Tomato (firmware)
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Tomato Firmware
Tomato Firmware
Tuxt.png
Original author(s)Jonathan Zarate
Developer(s)FreshTomato Project
Initial releaseDecember 2006; 12 years ago (2006-12)
Stable release
1.28 / June 28, 2010;
9 years ago
 (2010-06-28)
Written inC++
Operating systemLinux
PlatformMIPS, ARM
TypeRouting software
LicenseFreeware
Backend: GNU General Public License
Frontend: proprietary[1]
Websitewww.polarcloud.com/tomato

Tomato is a family of community-developed, custom firmware for consumer-grade computer networking routers and gateways powered by Broadcom chipsets. The goal of the project is to provide users with an alternative to the firmware pre-installed on their equipment by the manufacturer, providing:

  • Additional features, making fuller use of the device's hardware
  • Enhanced security
  • More frequent updates
  • Ultimately, greater control over its configuration and behavior

With over a decade of (mostly) free open-source development invested by hundreds of contributors since its inception, there have often been multiple forks actively supported at any given time, the unique goals and implementations of each further empowering users to have options and provide feedback on how the device operates.

History

Tomato was originally released by Jonathan Zarate in 2006, using the Linux kernel and drawing extensively on the code of HyperWRT. It was targeted at many popular routers of the time, most notably the older Linksys WRT54G series, Buffalo AirStation, Asus routers and Netgear WNR3500L.[2] His final release of the original Tomato firmware came in June 2010, by which point its popularity had grown large enough that development and support continued through the user community, resulting in a series of releases (dubbed "mods") by individual users or teams of them that continues to the present day.

Fedor Kozhevnikov created a notable early mod he called TomatoUSB, which ceased development in November 2010.[3] It was then forked by other developers[4] and remains the nearest common ancestor to all of the forks with any recent activity. Arguably the project's largest recognition to date came when Tomato was chosen by Asus as the base used to build the firmware currently preinstalled on their entire line of home routers, ASUSWRT.[5][6]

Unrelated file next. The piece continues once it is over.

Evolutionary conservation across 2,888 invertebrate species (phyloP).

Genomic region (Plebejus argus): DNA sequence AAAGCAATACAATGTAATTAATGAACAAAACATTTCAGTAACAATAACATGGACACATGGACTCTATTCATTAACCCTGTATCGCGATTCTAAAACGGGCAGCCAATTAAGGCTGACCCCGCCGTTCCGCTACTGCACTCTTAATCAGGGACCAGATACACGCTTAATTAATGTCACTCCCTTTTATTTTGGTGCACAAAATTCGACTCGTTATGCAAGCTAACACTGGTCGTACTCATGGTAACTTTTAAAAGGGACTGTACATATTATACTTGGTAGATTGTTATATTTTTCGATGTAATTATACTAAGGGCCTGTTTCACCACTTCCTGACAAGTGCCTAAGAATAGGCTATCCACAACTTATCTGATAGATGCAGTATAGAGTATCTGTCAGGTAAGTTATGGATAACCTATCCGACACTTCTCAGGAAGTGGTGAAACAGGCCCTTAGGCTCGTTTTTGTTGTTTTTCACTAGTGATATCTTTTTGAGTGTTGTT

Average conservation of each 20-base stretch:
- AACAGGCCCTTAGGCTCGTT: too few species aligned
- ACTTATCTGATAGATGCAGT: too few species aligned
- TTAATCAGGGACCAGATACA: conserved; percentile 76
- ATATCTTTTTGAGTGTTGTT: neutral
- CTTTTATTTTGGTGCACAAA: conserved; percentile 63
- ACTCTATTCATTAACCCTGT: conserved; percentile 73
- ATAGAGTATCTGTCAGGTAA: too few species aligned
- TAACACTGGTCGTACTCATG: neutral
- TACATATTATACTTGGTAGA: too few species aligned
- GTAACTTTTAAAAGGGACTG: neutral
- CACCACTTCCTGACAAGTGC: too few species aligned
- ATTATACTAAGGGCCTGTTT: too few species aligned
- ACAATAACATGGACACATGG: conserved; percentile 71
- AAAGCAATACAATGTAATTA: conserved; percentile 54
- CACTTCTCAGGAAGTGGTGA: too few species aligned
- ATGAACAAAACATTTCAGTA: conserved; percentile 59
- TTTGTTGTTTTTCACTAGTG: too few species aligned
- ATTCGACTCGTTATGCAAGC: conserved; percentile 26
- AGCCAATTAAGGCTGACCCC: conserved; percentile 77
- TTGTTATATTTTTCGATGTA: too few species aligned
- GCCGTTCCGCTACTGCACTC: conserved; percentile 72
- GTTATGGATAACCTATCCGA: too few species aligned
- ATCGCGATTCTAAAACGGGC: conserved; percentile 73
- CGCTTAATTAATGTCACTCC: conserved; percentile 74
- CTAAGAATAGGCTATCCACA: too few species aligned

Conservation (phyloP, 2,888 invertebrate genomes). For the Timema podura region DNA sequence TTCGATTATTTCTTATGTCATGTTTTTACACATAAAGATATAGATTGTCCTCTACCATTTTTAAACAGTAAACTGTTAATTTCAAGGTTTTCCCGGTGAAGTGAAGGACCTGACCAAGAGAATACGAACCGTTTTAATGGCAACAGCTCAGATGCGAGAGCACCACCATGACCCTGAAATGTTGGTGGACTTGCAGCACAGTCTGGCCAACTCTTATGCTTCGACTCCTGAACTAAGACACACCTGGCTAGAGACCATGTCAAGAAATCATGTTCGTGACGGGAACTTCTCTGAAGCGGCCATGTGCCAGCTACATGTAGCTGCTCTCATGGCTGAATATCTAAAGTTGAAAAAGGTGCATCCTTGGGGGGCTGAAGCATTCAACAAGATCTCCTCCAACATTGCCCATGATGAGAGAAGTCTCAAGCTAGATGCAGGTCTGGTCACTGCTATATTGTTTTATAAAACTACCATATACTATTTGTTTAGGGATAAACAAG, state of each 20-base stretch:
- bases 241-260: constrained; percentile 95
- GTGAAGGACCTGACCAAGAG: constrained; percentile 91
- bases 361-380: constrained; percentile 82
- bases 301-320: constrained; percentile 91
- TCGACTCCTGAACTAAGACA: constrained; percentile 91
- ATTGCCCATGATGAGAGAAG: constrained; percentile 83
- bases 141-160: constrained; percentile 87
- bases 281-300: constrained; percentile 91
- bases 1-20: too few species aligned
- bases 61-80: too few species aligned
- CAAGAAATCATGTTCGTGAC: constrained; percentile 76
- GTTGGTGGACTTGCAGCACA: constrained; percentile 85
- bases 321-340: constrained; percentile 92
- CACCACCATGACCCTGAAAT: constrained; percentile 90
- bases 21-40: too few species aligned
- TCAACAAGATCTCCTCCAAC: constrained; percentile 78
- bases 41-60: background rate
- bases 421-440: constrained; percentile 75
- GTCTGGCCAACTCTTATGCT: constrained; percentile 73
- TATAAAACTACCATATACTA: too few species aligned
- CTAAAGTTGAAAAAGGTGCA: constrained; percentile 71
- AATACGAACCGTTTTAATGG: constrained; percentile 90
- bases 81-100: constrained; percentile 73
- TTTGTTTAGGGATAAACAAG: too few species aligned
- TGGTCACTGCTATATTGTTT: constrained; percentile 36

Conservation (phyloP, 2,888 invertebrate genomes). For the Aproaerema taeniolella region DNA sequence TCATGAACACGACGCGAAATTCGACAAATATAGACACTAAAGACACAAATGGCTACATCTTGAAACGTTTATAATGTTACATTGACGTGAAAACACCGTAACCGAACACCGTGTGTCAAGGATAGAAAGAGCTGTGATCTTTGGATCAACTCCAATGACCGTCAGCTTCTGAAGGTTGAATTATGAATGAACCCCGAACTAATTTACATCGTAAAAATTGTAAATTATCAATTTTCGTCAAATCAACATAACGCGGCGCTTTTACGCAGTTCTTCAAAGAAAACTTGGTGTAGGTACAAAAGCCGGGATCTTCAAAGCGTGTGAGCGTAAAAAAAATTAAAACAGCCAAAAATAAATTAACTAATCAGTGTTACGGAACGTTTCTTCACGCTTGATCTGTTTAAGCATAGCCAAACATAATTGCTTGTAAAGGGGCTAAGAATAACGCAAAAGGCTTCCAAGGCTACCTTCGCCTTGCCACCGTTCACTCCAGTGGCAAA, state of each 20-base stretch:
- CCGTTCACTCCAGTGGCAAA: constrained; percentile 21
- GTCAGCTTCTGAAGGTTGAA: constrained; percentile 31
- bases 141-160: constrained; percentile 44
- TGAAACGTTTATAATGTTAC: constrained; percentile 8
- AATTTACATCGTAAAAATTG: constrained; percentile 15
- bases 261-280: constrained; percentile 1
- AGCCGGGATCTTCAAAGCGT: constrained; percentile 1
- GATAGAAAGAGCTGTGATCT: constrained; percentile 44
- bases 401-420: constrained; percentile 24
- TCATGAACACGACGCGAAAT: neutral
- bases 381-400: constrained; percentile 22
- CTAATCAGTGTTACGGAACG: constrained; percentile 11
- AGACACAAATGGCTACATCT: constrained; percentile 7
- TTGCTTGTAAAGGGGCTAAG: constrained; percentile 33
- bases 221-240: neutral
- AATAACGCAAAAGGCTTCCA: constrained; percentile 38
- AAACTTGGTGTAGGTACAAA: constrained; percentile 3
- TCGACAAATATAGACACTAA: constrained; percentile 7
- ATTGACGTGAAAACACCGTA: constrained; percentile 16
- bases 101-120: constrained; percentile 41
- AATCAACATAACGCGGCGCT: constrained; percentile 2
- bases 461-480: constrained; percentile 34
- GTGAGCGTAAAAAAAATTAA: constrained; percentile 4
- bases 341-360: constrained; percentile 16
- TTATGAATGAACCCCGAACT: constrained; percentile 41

As is often seen in projects founded on volunteer effort, the Tomato ecosystem slowly became more fragmented over time and thus more vulnerable to attrition. As of 2019 there is only a single extant fork under active development: FreshTomato.

Features

Several notable features have been part of Tomato long enough to be common to all forks, among them are:

  • The graphical user interface (accessed via web browser), including:
    • Access to almost the entirety of the features provided by the hardware (manufacturers typically omit many of these from their firmware to prevent misuse and reduce support costs)
    • Extensive use of Ajax to display only the settings that are germane to the device's current setup, reducing confusion and keeping related options near each other using fewer pages/tabs
    • A CSS-based custom interface theming
    • SVG-based graphical bandwidth monitoring, showing total network inbound/outbound activity and that of each connected device through pie charts and line graphs that update in real-time
      Image of TomatoUSB settings page displaying live line graph of incoming and outgoing router bandwidth
      Tomato live bandwidth monitor
  • A personal web server (Nginx) that uses the device's "always on, always connected" design to allow users to host their own websites from home for free
  • Access and bandwidth restriction configurable for each device or the network as a whole, providing control over the speed and amount of traffic available at any time to any device
  • Unrestricted access to the internal system logs and the ability to store them for easier troubleshooting and security audits
  • CLI access (BusyBox) via the web-based interface, as well as via Telnet or SSH (using Dropbear)